The wing membrane of the big brown bat (Eptesicus fuscus) is covered by a sparse grid of microscopic hairs. We showed previously that various tactile receptors (e.g., lanceolate endings and Merkel cell neurite complexes) are associated with wing-hair follicles. Furthermore, we found that depilation of these hairs decreased the maneuverability of bats in flight. In the present study, we investigated whether somatosensory signals arising from the hairs carry information about airflow parameters. Neural responses to calibrated air puffs on the wing were recorded from primary somatosensory cortex of E. fuscus. Single units showed sparse, phasic, and consistently timed spikes that were insensitive to air-puff duration and magnitude. The neurons discriminated airflow from different directions, and a majority responded with highest firing rates to reverse airflow from the trailing toward the leading edge of the dorsal wing. Reverse airflow, caused by vortices, occurs commonly in slowly flying bats. Hence, the present findings suggest that cortical neurons are specialized to monitor reverse airflow, indicating laminar airflow disruption (vorticity) that potentially destabilizes flight and leads to stall.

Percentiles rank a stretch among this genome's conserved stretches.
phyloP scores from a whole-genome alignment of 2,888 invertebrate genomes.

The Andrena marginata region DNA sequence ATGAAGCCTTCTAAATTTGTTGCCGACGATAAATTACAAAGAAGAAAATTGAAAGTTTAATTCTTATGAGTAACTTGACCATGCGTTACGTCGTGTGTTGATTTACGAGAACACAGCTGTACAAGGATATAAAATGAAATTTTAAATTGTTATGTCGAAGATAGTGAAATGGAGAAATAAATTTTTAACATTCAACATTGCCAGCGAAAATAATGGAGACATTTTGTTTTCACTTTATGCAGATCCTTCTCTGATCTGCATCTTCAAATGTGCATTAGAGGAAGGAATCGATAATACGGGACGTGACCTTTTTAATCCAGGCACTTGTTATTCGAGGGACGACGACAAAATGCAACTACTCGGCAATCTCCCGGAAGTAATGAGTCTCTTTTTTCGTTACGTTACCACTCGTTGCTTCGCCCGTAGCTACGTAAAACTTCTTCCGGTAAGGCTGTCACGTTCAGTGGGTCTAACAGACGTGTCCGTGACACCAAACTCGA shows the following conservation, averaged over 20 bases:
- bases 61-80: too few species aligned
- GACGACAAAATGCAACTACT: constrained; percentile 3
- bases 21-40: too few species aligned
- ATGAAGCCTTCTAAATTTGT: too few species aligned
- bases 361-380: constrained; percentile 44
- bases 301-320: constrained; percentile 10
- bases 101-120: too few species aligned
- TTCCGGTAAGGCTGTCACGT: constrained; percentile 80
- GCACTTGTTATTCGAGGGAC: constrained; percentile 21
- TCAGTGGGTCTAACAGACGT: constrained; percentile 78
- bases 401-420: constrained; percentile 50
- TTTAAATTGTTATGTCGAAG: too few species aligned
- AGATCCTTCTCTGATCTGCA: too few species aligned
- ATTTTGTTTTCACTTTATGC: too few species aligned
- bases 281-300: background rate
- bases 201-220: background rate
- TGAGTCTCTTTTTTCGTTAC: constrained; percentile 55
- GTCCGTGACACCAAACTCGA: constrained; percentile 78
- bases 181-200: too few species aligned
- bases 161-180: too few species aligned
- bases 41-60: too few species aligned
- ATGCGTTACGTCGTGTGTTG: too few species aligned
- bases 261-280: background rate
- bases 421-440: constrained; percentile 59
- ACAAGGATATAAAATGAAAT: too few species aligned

NEW & NOTEWORTHY Bat wings are adaptive airfoils that enable demanding flight maneuvers. The bat wing is sparsely covered with sensory hairs, and wing-hair removal results in reduced flight maneuverability. Here, we report for the first time single-neuron responses recorded from primary somatosensory cortex to airflow stimulation that varied in amplitude, duration, and direction. The neurons show high sensitivity to the directionality of airflow and might act as stall detectors.
- somatosensory cortex
- tactile sensing
- Copyright © 2017 the American Physiological Society
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